Coffee: You know it would be impossible to start your day without a cup of it, but how much do you really know about your favorite caffeinated beverage? Read on and find out.
1. Coffee was originally chewed.
Sipping may be your preferred method of java consumption, but coffee has not always been a liquid treat. According to a number of historians, the first African tribes to consume coffee did so by grinding the berries together, adding in some animal fat, and rolling these caffeinated treats into tiny edible energy balls.
2. Drinking decaf coffee fuels the soda industry.
After coffee beans are decaffeinated, several coffee manufacturers sell the caffeine to soda and pharmaceutical companies.
3. Instant coffee has been around for nearly 250 years.
Instant coffee has been around for a while, making its first appearance in England in 1771. But it would take another 139 years for the first mass-produced instant coffee to be introduced (and patented) in the U.S. in 1910.
4. The average American spends about $2000 on coffee each year.
According to The Perfect Brew, women drop approximately $2327 per year on coffee while men spend just a tiny bit less, at around $1,934 per year. You’d think that spending that kind of money would be enough to make America the world’s most caffeinated nation. But you would be wrong ...
5. Finland is the world’s coffee capital.
Though Finland does not produce any beans of its own, its citizens drink a lot of the brown stuff. The average Finn drinks about 4 cups of coffee each day—the most of any country in the world.
6. Beethoven was a barista’s worst nightmare.
Beethoven enjoyed a cup of coffee, and was extremely particular about its preparation; he insisted that each cup he consumed be made with exactly 60 beans.
7. Coffee beans sent Brazilian athletes to the Olympics in 1932.
In 1932, Brazil couldn’t afford to send its athletes to the Olympics in Los Angeles. So they loaded their ship with coffee and sold it along the way.
8. There have been several attempts to ban coffee entirely.
As recently as the 18th century, governments were trying to eradicate coffee. Among the many reasons for outlawing the beverage were its tendency to stimulate “radical thinking.” In 1746 Sweden took things to an extreme when it banned both coffee and coffee paraphernalia (i.e. cups and saucers).
9. Coffee could extend your cat’s life.
Maybe it’s a coincidence, but the Guinness World Record holder for “Oldest Cat Ever”—a 38-year-old kitty named Creme Puff—drank coffee every morning of her furry little life (plus enjoying bacon, eggs, and broccoli). Before you dismiss that outright, consider this: The cat that Creme Puff beat out for the record (a 34-year-old cat, appropriately named Grandpa Rex Allen) had the same owner, and was fed the exact same diet.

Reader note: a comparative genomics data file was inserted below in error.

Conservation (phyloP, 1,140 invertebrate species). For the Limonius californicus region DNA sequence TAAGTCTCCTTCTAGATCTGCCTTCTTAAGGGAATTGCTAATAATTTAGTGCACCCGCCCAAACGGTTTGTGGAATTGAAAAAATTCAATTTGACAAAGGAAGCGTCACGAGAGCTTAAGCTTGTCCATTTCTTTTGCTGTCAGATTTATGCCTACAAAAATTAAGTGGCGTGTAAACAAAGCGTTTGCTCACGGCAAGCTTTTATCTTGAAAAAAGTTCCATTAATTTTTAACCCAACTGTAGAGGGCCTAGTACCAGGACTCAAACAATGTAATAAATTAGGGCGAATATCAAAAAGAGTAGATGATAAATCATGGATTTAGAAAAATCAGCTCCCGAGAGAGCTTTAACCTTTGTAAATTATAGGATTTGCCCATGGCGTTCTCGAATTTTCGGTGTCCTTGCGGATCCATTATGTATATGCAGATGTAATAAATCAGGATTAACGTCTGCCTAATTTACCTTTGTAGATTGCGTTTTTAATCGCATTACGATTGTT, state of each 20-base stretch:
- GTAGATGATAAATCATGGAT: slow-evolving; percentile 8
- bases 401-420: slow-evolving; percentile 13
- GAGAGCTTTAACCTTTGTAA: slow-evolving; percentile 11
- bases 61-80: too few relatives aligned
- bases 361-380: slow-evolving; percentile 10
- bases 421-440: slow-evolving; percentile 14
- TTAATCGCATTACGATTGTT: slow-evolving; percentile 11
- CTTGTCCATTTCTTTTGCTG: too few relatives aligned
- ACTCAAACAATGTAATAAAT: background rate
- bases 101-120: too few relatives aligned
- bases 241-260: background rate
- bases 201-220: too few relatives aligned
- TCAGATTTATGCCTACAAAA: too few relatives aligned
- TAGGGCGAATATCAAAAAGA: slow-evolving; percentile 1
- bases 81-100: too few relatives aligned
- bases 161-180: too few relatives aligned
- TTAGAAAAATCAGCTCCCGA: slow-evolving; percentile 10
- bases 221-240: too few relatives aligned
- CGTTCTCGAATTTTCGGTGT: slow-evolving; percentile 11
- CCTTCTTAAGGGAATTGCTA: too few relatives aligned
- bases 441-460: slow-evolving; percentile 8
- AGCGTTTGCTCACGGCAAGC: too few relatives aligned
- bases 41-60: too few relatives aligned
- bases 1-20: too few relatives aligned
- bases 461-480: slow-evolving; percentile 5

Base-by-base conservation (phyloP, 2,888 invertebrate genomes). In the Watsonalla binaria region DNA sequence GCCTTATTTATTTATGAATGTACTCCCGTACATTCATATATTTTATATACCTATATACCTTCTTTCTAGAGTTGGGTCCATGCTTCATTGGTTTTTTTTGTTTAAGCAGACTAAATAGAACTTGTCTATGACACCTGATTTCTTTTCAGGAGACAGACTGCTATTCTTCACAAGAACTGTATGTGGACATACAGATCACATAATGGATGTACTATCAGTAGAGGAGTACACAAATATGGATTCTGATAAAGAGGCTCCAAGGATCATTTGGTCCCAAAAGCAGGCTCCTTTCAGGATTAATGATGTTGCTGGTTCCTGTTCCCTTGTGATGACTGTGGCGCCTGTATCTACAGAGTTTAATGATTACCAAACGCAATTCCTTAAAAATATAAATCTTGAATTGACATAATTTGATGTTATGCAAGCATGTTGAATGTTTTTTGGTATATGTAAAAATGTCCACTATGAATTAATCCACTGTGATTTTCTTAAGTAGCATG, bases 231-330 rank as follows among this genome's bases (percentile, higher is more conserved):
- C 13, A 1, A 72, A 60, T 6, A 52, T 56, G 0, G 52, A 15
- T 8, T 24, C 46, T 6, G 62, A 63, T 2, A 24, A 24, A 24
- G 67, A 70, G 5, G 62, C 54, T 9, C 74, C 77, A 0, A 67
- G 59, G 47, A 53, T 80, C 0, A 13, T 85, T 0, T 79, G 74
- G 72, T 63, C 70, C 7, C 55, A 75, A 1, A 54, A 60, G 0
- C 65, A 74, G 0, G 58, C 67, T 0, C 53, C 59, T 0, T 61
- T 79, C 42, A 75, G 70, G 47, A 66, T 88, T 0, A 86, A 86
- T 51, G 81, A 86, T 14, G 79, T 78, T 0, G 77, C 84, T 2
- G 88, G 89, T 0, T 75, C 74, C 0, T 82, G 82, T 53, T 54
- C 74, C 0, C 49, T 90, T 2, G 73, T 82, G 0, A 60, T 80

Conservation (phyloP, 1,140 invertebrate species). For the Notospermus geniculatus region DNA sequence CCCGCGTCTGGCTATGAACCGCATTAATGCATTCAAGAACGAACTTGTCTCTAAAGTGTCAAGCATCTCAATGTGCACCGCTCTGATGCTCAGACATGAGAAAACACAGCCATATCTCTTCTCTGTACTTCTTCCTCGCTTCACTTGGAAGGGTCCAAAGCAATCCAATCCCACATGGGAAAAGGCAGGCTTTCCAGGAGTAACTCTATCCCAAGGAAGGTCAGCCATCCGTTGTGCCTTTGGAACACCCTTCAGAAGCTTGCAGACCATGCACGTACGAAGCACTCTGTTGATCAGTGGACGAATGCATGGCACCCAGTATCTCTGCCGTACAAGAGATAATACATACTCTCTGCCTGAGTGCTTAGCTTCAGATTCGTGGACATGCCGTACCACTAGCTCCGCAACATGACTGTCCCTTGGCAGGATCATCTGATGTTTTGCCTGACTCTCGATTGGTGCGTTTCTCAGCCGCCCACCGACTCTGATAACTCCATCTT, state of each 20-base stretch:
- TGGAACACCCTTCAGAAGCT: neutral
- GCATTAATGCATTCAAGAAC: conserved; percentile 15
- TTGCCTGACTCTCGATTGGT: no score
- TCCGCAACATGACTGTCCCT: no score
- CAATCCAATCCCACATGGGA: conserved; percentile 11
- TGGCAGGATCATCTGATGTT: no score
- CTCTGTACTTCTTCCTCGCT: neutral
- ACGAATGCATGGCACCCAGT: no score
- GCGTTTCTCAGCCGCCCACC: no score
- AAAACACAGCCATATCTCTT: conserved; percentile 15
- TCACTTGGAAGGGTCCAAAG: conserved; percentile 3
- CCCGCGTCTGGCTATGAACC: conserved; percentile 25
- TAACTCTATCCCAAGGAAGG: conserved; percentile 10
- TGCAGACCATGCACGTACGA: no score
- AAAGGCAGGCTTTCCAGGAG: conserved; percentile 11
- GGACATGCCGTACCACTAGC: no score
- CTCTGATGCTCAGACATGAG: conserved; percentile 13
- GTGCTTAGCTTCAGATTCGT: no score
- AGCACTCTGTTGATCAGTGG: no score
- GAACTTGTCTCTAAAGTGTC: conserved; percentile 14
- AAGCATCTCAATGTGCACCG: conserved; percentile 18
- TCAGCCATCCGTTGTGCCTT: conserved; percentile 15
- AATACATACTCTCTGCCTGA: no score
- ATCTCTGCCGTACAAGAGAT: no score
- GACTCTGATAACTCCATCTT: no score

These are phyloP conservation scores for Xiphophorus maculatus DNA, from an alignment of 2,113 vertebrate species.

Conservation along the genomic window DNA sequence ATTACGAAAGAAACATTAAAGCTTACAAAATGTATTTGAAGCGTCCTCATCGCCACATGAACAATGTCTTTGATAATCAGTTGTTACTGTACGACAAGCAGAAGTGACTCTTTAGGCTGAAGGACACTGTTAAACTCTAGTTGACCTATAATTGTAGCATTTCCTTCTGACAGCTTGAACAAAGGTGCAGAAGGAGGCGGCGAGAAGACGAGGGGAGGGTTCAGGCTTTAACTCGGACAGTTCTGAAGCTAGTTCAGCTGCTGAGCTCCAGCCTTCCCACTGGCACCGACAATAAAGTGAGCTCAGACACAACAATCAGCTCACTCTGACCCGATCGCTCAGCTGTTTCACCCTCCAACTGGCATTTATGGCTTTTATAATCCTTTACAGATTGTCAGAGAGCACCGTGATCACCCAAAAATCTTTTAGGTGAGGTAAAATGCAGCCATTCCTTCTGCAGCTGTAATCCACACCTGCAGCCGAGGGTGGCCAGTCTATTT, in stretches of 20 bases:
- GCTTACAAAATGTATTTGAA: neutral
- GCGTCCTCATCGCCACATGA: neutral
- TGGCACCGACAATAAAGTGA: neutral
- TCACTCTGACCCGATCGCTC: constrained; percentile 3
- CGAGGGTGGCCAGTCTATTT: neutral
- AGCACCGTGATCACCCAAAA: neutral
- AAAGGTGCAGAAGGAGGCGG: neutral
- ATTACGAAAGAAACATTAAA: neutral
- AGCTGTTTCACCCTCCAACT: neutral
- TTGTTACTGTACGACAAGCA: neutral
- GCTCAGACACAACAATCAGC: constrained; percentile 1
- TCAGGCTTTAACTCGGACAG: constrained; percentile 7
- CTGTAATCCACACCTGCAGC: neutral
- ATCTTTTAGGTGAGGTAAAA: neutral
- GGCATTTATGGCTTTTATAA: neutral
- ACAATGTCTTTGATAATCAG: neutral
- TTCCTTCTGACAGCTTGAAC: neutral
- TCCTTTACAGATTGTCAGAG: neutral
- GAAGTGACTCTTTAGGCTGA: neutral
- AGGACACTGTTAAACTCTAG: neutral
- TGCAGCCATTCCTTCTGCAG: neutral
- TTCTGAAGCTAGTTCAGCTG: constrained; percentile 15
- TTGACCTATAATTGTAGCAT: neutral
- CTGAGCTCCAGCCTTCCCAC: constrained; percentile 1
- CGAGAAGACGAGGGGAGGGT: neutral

10. 17th-century women thought coffee was turning their men into “useless corpses.”
In 1674, the Women’s Petition Against Coffee claimed the beverage was turning British men into “useless corpses" and proposed a ban on it for anyone under the age of 60.
11. Chock Full o'Nuts coffee contains exactly zero nuts.
The brand is named for a chain of nut stores the founder later converted into coffee shops. But the name stuck (no matter how confusing it may have been.)
12. The world’s most expensive coffee comes from animal poop.
Kopi Luwak, one of the world’s most expensive coffee, earns its pricey distinction thanks to a surprising step in its production: digestion. In Indonesia, a wild animal known as the Asian palm civet (a small critter similar to the weasel) cannot resist the bright red coffee cherries that abound, even though they can’t digest the actual coffee beans. The beans pass through the civets’ systems without being fully digested. At which point, some brave coffee farmer collects the beans from the civets’ droppings, (hopefully) thoroughly washes them, and sells them for up to $600 per pound.
13. The world’s first webcam watched a coffee pot.
Though it was hardly what one might described as “action-packed,” it allowed researchers at Cambridge to monitor the coffee situation in the Trojan Room without ever leaving their desks. After the webcam portion of the Trojan Room coffee pot experiment was pulled, the pot itself—a non-working Krups ProAroma pot that would normally retail for about $50—was put up for auction on eBay, where it sold for just under $5000.
14. It would take 70 cups of coffee to kill a 150-pound person.
Too much of anything can be a bad thing—yes, even your favorite customized coffee beverage. A video from AsapSCIENCE determined that it would take 70 cups of coffee to kill a roughly 150-pound person.
15. There’s a Starbucks at CIA headquarters.
Some officers at the Central Intelligence Agency call it “Stealthy Starbucks,” but employees at the Langley, Virginia, location definitely aren’t your typical Starbucks employees. For one, they must undergo extensive background checks and they cannot leave their post without a CIA escort. On the positive side: They don’t have to write down or shout out their customers’ names!
A version of this story ran in 2018; it has been updated for 2022.